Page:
Sugar could be fuelling cancer by speeding up the growth of tumours in the body, according to a new study.
Scientists at Weill Cornell Medicine in New York, found that mice consuming high-fructose corn syrup, used in biscuits, ice cream and energy drinks, saw intestinal tumours grow faster.
The amount was said to be the equivalent of people drinking about 12 ounces of a sugary drink a day.
Dr Lewis Cantley, a co-author of the study from Weill Cornell Medicine, said: ‘This observation in animal models might explain why increased consumption of sweet drinks and other foods with high sugar content over the past 30 years is correlating with an increase in colorectal cancers in 25 to 50-year-olds in the United States.’
An understanding of how sugar feeds cancer may also lead to a new approach to treatment, the study’s scientists suggested.
However, some experts have warned that the mechanism had been demonstrated in mice genetically engineered to be prone to cancer, and may not translate into humans.
Michael Skilton from the University of Sydney, who was not involved in the study, told The Times that he was impressed by the research but warned that the findings could not readily be applied to humans.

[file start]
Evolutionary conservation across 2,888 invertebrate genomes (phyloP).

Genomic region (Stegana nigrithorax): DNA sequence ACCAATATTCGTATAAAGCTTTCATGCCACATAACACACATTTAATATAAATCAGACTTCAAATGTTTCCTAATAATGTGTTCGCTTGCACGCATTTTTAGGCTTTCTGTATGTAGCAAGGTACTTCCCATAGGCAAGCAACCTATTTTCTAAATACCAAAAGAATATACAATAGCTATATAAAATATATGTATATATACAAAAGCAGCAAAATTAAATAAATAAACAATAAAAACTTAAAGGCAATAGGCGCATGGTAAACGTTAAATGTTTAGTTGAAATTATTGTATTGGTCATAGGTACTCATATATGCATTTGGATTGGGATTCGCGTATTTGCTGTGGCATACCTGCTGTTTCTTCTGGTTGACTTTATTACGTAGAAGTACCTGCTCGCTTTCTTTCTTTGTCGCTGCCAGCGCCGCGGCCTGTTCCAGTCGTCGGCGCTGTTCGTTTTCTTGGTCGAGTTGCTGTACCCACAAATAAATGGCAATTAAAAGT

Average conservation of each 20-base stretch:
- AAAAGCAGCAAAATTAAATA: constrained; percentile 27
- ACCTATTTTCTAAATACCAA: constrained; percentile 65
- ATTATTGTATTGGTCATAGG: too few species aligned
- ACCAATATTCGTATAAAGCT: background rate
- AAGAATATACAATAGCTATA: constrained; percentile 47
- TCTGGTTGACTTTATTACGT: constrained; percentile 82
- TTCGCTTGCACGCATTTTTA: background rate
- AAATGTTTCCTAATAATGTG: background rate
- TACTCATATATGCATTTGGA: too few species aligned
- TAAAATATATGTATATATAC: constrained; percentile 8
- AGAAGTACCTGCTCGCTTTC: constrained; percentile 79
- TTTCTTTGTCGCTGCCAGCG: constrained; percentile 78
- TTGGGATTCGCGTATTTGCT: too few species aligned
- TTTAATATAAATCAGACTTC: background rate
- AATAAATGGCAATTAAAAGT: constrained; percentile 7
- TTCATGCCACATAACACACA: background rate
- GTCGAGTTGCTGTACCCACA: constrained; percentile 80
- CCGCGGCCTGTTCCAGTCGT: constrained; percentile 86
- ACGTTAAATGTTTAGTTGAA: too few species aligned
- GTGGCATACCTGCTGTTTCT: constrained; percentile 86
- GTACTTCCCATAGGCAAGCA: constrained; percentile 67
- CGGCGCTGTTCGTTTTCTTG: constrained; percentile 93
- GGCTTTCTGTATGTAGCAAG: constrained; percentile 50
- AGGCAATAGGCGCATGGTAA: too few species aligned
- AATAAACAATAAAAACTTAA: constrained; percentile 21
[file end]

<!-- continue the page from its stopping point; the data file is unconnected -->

He said: ‘Irrespective of whether these sweeteners are having a direct effect on tumour development and growth, people wising to reduce their likelihood of developing cancer should limit their intake.’
Lead author Dr. Marcus D. Goncalves said: ‘We were not able to show that giving high-fructose corn syrup causes new tumours because these mice develop tumours even on normal diets free of added sugar.
‘But when you give them this additional sugar, the tumours grow much bigger,’ he added.
The study was published March 22 in the print issue of Science.